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Career Relocation, Is It a Good Move?

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You’ve been offered a job that will require you to relocate across the country to manage a division for a new company. Or maybe you’re considering a transfer to a new location with your current employer. Should you accept the job?

In a recent survey conducted by Robert Half International, thirty-three per cent of chief financial officers (CFOs) in Canada polled recent said the quality of life in a new city would most influence their decision to relocate for a job opportunity; 27 per cent cited compensation as the foremost consideration.

So before you pack a single box, you’ll want to do a little reconnaissance to evaluate and research the new opportunity to make sure it’s right for you.

Are you looking at the big picture?
Make sure you’re not so enamoured with one particular aspect of the offer — the fact that the position is in the Caribbean, for instance — that you overlook other issues, such as how well the job matches your career goals. This is a good time to reassess your professional objectives and priorities. Here are some questions to ask yourself that will help bring your goals into sharper focus:
• How does the move impact your long-term career plans?
• Do you want to use this opportunity to take your career in a new direction?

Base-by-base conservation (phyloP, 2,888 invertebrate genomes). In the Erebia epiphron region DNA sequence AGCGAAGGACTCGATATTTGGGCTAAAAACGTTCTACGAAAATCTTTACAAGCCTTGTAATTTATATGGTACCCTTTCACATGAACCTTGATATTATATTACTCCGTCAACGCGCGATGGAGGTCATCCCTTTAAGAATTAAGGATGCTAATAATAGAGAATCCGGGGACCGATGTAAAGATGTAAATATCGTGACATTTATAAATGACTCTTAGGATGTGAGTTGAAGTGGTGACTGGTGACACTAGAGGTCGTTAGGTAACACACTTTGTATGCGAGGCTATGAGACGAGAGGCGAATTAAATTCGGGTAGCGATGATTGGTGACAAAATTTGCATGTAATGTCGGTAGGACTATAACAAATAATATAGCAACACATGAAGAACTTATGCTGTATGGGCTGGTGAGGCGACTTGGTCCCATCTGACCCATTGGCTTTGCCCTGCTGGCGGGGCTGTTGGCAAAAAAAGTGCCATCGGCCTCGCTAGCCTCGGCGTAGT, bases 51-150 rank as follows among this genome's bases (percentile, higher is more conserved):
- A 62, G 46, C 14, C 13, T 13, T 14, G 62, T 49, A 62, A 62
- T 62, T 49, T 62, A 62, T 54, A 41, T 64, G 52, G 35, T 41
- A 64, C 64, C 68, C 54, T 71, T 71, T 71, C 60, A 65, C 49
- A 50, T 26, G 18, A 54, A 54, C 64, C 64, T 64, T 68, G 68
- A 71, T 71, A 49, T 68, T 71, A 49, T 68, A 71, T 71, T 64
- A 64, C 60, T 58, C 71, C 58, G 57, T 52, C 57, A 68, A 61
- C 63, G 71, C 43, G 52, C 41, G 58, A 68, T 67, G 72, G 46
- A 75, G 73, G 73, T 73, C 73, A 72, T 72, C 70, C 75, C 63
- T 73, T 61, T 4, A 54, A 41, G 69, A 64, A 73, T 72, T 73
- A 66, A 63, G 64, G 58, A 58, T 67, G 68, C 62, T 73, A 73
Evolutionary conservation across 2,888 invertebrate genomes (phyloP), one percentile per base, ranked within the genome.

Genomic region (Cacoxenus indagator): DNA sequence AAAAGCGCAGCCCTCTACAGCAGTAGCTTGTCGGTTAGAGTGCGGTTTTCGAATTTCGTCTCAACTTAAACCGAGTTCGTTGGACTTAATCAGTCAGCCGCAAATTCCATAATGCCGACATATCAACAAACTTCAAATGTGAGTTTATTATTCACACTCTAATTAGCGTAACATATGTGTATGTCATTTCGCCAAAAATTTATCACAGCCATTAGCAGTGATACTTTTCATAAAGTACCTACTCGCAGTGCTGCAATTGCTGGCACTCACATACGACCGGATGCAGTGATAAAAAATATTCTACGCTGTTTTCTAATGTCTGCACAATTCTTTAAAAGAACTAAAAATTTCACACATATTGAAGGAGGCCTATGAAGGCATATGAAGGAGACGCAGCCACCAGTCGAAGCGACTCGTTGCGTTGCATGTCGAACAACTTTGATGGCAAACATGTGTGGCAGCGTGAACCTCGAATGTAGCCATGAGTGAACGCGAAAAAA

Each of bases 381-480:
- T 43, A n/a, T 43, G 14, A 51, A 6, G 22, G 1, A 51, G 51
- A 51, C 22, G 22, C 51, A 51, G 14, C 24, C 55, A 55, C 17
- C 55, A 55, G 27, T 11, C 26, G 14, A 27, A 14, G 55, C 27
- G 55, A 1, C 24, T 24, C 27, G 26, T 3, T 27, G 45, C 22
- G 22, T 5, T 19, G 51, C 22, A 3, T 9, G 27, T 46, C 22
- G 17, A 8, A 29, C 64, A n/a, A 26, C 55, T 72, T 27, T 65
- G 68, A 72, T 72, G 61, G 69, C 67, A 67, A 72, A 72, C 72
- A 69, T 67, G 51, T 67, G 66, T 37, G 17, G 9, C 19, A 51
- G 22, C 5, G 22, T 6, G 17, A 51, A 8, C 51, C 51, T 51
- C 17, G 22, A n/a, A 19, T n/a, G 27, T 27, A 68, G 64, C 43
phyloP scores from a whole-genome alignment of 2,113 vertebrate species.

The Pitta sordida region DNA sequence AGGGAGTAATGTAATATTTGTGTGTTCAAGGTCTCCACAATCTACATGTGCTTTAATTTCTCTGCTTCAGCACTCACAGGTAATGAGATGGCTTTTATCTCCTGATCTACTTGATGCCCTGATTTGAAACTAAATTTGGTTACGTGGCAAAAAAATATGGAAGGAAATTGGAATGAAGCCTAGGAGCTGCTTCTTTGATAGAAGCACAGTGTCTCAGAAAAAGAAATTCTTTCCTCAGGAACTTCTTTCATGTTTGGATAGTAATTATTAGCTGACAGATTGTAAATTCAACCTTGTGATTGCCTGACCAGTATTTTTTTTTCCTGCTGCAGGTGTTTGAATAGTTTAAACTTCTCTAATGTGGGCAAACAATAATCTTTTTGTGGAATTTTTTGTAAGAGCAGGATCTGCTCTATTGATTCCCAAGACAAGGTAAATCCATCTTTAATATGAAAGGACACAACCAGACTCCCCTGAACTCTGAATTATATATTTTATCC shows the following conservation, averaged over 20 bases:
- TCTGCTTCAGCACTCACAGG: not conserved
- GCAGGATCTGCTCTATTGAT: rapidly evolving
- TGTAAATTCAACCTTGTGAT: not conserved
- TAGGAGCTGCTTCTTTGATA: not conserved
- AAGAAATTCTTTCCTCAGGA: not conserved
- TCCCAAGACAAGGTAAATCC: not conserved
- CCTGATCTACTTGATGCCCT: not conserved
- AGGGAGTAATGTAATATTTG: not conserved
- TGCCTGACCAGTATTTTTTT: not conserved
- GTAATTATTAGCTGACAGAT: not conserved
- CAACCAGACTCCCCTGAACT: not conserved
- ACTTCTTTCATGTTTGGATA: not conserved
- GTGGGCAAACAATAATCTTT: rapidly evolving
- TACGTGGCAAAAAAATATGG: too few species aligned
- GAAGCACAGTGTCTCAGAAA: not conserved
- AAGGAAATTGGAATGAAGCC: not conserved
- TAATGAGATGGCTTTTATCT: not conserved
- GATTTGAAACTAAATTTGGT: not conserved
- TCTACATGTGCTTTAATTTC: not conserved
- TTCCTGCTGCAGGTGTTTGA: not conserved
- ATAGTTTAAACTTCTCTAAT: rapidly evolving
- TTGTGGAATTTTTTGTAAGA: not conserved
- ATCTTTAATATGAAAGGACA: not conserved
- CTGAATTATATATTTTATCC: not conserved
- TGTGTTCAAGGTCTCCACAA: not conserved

• What kind of company would you like to work for? (If the job is with a new company and not an internal transfer.)
• How satisfied are you in your current position?
• Would you like a different type of position or a new work schedule?

Do you really want to live there? Contact the chambers of commerce in the areas in which you’re interested in living or check out sites like CityRating.com to find information about local weather, demographics and schools. Better yet, visit the area and talk to residents to get a better idea of whether it suits your lifestyle.

Can you afford to make the move?
Clarify what portion of the relocation expenses, if any, the employer is willing to cover. Companies vary in what they offer, although larger businesses may employ more standardized policies. Compensation can vary by industry, city or position in the company, but some commonly covered expenses include: moving costs, temporary lodging costs, travel costs — if you relocate before your family moves — and assistance in selling your house.

Also check that the compensation offered will allow you to maintain your current standard of living, particularly if the new city is significantly more expensive. There’s bound to be a difference in cost of living between Bakersfield, California and New York City, for instance. You can find salary information in publications such as Robert Half International’s annual Salary Guides (www.rhi.com, “resource center”), which provide data about specialized positions in different parts of the country.

Can your spouse find work?
Check to see if your company offers career counseling and job placement for a trailing spouse. You may want to negotiate this as part of your offer. You’ll also want to track regional hiring trends in your potential new city through sources such as the Bureau of Labor Statistics’ Occupational Outlook Handbook. These can help you determine prominent industries in the new region, occupations most in demand and sectors where hiring is strongest.

By following the guidelines above before you call the movers, you’ll make a more informed decision about a possible relocation and its impact on your professional growth and advancement.

 

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